PRO BONO SPOTLIGHT OCTOBER 2022
The Pro Bono Spotlight features attorneys chosen by the Texas Access to Justice Commission or the State Bar of Texas for their exceptional commitment to pro bono work. Find pro bono opportunities, support, and inspiration at probonotexas.org. Opinions expressed on the Texas Bar Blog and in the Texas Bar Journal are solely those of the authors. Have an opinion to share? Email us your letters to the editor or articles for consideration at firstname.lastname@example.org. View our submission guidelines at texasbar.com/submissions.
Interview by Will Korn
Photo courtesy of Baker Botts
Maddy Dwertman, a senior associate of Baker Botts in Austin, focuses TheIr law practice on representing trans and gender nonconforming refugees seeking asylum in the United States. the recipient of the American Bar Association’s 2022 Pro Bono Publico Award spoke to the Texas Bar Journal about what their pro bono efforts mean to them.
I know you are actively involved in American Gateways, a nonprofit focused on immigration services, as an avenue to your pro bono work. What does your work with American Gateways mean to you?
There is a tremendous need for legal services among immigrant communities in Central Texas. As a lawyer living and working in Austin, I wanted to help respond to this critical need. Partnering with American Gateways has made this possible. American Gateways has not only given me the opportunity to take on meaningful pro bono work, but also provided invaluable training, mentorship, and community.
The work itself is both challenging and rewarding. Much of my
immigration practice is focused on the representation of trans and
gender nonconforming, or TGNC, refugees in immigration removal
proceedings. In addition to the need for legal representation among
refugees generally, trans people are particularly susceptible to
violence and discrimination, often falling entirely outside the bounds
of state protection. Thus, my practice in this space is largely a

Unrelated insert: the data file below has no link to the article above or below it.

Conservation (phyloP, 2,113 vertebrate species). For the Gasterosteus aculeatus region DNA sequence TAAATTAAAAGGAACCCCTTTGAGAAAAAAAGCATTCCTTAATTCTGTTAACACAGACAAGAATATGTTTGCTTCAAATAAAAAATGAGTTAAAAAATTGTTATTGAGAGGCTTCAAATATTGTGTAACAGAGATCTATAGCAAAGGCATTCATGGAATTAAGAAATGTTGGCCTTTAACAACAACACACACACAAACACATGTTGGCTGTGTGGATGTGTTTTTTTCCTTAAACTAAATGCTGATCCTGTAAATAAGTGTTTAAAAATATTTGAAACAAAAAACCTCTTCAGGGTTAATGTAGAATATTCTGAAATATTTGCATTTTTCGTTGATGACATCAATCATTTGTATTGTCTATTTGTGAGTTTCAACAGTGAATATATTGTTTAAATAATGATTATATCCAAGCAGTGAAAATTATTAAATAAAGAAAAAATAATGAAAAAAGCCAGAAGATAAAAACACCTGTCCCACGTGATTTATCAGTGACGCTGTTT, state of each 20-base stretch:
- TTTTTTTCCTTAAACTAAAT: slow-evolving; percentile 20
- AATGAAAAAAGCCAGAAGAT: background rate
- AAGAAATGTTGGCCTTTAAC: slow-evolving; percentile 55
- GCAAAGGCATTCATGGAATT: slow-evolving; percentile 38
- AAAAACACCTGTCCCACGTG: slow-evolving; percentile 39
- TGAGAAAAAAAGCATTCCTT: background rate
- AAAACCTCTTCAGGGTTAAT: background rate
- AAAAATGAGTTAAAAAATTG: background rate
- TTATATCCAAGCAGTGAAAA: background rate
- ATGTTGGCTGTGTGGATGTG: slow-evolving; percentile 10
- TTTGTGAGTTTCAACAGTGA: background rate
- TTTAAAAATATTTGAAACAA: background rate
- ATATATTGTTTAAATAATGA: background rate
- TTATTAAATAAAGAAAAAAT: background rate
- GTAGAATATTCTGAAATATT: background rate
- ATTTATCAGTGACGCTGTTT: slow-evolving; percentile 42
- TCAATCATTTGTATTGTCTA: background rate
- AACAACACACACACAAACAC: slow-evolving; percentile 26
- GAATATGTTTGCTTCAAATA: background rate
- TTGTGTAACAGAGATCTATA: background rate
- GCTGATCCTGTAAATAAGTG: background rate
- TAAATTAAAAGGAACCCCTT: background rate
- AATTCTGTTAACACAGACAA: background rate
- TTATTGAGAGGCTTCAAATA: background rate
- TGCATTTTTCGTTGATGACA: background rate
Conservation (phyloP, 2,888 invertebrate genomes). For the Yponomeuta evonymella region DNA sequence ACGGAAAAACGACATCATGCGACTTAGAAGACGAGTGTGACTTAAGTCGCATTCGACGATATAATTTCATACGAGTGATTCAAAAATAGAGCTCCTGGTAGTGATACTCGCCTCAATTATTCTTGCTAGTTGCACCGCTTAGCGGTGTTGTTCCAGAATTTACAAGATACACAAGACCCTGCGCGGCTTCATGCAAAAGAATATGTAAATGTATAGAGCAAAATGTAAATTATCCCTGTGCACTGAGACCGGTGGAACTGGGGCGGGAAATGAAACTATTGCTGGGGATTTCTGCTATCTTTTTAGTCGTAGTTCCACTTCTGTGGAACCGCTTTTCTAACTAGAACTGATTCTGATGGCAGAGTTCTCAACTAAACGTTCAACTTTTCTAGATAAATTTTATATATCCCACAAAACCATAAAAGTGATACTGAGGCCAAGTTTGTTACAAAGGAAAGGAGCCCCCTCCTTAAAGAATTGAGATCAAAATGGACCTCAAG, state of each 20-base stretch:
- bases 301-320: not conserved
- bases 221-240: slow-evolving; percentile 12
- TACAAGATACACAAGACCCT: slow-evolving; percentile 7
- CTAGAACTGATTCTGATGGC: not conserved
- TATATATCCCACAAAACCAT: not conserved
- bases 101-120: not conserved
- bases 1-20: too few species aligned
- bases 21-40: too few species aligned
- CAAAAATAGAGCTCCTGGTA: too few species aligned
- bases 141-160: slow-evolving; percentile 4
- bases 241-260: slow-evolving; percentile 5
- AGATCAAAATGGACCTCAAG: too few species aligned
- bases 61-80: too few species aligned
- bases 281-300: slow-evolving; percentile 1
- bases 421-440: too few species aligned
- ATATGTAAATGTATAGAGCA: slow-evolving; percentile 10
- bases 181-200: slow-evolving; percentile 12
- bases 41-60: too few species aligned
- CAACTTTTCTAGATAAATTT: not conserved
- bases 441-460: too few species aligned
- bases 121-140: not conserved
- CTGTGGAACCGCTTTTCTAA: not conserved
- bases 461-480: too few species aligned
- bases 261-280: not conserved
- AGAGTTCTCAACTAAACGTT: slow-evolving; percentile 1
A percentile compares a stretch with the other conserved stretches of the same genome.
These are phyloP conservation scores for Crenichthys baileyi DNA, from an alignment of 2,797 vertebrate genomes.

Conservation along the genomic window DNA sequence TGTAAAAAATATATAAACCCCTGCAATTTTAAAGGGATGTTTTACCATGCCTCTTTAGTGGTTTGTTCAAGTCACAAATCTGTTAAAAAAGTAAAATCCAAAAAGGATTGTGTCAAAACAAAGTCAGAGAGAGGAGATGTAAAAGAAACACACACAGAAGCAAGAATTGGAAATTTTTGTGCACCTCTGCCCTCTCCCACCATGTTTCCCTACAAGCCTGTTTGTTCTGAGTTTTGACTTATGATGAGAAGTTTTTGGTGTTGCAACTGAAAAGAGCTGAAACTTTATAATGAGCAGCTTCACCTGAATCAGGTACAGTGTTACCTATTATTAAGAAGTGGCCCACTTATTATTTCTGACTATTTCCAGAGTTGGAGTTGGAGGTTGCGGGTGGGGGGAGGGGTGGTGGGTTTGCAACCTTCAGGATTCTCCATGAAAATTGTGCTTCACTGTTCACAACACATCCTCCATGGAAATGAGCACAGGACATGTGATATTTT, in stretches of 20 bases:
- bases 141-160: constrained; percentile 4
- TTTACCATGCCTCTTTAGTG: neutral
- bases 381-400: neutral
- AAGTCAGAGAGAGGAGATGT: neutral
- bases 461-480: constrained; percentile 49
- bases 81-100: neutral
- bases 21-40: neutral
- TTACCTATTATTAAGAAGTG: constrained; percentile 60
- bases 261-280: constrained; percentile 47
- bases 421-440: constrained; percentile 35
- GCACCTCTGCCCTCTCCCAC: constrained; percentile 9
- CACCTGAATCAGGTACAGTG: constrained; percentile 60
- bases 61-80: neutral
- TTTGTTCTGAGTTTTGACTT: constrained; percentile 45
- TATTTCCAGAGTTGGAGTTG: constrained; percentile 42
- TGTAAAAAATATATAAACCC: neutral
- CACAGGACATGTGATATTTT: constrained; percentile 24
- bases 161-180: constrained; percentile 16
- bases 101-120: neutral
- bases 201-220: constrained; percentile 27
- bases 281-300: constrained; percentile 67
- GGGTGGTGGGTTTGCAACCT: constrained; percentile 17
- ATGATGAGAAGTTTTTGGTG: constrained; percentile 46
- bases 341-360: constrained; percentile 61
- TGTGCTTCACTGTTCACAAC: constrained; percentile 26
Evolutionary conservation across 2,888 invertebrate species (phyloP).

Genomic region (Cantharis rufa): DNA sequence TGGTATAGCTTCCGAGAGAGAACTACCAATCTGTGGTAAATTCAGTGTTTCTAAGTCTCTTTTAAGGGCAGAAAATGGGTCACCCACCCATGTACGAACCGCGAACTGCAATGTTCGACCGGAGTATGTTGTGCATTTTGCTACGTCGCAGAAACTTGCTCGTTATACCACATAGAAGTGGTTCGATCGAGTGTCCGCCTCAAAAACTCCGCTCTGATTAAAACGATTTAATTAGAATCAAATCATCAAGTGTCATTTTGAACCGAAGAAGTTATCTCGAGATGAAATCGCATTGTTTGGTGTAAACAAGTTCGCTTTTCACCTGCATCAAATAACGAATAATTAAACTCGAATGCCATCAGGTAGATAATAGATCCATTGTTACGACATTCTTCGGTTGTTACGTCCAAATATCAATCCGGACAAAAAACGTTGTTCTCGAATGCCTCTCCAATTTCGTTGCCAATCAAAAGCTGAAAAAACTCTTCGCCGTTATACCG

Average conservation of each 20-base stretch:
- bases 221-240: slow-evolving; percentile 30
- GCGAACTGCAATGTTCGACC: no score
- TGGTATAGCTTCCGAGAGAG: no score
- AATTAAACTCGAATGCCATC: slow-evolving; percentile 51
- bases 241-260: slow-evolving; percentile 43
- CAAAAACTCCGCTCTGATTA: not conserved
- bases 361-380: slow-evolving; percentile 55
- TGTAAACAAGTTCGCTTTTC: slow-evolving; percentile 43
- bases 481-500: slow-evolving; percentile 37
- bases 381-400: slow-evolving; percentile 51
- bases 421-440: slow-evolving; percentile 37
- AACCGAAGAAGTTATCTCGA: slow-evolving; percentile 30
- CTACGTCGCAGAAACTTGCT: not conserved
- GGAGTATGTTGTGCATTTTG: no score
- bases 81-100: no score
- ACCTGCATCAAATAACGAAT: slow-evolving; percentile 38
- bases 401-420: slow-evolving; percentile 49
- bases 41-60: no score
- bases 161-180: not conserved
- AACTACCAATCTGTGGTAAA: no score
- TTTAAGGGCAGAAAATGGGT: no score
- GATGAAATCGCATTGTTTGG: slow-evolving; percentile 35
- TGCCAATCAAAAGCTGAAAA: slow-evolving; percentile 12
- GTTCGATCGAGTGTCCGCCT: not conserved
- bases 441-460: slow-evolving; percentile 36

response to the targeted violence against and criminalization of trans
immigrants, as well as their historical exclusion from mainstream
narratives and policy. Working with individual clients so that they feel
empowered to tell their own stories of violation, struggle, and
resilience within a frame that supports their claims for humanitarian
relief is incredibly rewarding and beautiful.
As a trans and nonbinary attorney, what does it mean to you to be able to strengthen the community’s representation?
I have been open with my trans identity since I started practicing law in 2014. And I think it’s critically important that TGNC people have a voice in conversations and work around trans rights and justice. Because of this, I continually seek out opportunities to address and advance trans rights—whether that be through direct legal representation; work with bar associations, nonprofit organizations and student groups; or internal diversity initiatives at my firm.
You were a recipient of the ABA’s 2022 Pro Bono Publico Award after logging hundreds of pro bono hours during the pandemic. How are you able to manage your time handling pro bono work plus your normal casework?
Pro bono work is simply part of my daily practice. I don’t differentiate among pro bono work and other casework, so pro bono doesn’t require any special time management. It also helps that my colleagues value and support my pro bono commitments.
In your experience, what is one of the biggest misconceptions about pro bono work?
Pro bono work can seem daunting at times, especially when it falls outside one’s typical practice area. But both experience and subject matter expertise can be developed by taking a pro bono case. Many legal services organizations provide training and ongoing mentorship to pro bono attorneys. And there are also plenty of opportunities to serve as co-counsel alongside attorneys with subject matter expertise.
What advice would you give to a newly licensed attorney about pro bono work?
I encourage everyone to get involved with pro bono early and often. Start by identifying an issue or cause you’re passionate about or connecting with an organization you support. Once you get involved, other pro bono opportunities will find you. Also, keep in mind that pro bono is so much more than a professional obligation. Pro bono is critical to expanding access to justice. It also offers opportunities to develop and hone legal skills, network with other legal professionals, cultivate partnerships with legal services organizations, and gain exposure to substantive aspects of the law outside the normal scope of your practice.TBJ